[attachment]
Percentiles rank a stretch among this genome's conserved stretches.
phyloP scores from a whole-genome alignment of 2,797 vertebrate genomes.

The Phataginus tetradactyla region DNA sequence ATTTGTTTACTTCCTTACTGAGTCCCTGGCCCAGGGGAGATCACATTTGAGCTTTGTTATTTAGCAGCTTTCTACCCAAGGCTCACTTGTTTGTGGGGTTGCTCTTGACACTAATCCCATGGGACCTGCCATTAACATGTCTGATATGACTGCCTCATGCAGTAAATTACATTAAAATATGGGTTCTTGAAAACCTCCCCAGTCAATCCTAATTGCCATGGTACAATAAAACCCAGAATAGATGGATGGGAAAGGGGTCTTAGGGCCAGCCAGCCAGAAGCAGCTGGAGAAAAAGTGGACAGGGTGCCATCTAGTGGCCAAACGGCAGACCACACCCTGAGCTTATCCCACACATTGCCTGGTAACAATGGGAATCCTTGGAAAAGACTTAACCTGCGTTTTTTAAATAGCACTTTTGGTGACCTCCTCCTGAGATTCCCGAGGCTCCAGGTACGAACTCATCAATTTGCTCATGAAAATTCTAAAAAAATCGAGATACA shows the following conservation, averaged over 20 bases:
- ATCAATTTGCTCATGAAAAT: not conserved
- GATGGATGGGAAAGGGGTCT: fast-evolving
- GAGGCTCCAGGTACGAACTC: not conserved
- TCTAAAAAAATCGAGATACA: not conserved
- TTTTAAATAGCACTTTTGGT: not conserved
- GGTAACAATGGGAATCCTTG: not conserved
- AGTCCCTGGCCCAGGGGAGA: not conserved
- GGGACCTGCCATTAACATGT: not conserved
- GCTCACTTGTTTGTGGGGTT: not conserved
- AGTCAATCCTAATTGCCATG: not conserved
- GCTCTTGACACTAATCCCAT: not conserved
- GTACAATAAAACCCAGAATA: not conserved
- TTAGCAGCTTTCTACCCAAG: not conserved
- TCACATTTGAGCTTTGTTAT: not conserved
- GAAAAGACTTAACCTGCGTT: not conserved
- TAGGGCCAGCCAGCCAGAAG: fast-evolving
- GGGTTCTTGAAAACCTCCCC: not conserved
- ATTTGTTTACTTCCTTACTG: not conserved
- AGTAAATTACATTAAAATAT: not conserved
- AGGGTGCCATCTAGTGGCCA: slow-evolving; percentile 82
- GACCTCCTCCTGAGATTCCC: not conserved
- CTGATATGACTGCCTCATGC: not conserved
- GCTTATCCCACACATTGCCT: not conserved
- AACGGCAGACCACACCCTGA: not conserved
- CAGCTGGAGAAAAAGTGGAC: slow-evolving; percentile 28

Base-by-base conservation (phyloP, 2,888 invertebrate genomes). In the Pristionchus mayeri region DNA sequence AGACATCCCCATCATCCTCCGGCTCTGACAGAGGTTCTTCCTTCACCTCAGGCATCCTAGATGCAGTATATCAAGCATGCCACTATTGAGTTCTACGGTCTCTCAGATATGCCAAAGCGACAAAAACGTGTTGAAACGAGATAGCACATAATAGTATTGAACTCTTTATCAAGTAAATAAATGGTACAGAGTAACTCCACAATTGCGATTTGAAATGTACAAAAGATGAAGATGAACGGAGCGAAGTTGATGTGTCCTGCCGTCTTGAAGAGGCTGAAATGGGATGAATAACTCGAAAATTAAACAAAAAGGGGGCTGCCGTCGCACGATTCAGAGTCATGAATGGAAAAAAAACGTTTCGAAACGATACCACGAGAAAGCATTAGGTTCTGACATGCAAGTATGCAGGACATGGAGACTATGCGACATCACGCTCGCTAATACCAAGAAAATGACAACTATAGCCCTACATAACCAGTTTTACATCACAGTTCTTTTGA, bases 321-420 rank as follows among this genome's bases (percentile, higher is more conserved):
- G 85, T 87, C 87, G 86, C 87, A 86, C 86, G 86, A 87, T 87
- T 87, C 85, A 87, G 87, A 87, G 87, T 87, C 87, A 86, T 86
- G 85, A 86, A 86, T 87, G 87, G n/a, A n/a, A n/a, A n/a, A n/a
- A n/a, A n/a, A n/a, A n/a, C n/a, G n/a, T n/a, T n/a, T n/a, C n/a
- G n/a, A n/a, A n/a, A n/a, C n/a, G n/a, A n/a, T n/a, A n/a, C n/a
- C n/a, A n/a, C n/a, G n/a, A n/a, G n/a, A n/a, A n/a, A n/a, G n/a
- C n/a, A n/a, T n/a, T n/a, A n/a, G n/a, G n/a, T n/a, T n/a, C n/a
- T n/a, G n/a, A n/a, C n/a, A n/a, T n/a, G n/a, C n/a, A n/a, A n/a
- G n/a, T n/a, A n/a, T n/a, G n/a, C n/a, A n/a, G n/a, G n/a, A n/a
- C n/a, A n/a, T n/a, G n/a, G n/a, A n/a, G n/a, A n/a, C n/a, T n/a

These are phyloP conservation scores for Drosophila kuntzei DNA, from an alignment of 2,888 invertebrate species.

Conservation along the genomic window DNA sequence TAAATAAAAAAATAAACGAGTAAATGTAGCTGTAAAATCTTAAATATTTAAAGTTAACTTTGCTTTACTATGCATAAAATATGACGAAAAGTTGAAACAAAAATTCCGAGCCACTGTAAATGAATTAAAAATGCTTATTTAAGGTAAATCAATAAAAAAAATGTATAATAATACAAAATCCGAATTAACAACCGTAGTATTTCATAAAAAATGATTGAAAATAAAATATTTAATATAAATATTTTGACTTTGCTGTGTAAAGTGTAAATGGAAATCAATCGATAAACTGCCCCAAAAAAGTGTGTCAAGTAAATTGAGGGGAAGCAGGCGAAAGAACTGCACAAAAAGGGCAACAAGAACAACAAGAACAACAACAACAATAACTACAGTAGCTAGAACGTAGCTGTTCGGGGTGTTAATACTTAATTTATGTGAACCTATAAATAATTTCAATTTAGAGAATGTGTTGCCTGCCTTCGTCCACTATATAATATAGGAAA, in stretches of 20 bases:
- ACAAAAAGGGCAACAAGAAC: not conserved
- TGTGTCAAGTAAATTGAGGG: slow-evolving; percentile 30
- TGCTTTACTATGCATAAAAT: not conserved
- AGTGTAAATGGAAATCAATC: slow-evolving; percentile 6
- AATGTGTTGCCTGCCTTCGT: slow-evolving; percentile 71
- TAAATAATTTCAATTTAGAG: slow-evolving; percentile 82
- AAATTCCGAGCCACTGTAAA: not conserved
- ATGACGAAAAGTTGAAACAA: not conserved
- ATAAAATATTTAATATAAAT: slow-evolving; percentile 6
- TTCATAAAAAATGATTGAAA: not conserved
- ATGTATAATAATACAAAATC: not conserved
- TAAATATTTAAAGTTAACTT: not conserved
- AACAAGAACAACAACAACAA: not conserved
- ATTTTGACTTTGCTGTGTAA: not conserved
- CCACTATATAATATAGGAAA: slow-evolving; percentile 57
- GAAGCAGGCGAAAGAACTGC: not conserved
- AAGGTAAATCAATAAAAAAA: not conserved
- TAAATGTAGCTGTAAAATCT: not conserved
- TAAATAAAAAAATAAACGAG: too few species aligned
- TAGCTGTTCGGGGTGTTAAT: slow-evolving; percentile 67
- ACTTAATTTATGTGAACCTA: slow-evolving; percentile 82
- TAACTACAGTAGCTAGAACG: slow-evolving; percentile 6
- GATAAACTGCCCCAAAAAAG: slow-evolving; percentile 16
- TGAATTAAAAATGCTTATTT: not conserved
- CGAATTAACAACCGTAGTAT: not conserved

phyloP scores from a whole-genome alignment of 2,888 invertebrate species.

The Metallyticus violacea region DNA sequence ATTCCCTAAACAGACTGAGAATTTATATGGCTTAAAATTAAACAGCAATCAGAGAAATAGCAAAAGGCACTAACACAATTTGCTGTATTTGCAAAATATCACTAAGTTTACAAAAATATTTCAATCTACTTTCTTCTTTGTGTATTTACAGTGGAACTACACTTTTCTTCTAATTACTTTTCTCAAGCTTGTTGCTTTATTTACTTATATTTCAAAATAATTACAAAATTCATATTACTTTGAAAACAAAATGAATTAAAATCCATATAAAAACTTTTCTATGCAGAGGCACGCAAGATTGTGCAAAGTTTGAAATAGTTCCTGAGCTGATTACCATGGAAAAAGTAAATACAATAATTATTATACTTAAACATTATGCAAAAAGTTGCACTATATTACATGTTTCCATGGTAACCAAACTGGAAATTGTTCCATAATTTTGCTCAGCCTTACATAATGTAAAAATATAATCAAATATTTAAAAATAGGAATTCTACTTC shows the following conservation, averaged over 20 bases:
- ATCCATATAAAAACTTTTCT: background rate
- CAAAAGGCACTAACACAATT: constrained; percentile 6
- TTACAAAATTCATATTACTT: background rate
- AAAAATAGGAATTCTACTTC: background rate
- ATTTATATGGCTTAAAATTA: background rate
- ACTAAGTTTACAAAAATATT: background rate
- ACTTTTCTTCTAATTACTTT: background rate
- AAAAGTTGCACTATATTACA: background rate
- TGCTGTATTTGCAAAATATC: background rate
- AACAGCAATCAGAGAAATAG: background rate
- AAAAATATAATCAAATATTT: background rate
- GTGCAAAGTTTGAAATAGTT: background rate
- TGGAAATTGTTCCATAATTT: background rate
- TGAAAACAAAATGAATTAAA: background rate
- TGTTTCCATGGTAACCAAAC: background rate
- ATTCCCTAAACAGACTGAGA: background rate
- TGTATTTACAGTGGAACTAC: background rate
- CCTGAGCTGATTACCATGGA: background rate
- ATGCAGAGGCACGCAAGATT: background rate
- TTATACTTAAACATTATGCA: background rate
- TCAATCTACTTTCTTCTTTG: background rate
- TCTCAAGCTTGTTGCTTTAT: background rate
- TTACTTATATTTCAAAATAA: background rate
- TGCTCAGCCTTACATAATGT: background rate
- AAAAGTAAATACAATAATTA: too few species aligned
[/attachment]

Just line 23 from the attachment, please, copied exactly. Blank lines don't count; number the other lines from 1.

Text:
- AGGGTGCCATCTAGTGGCCA: slow-evolving; percentile 82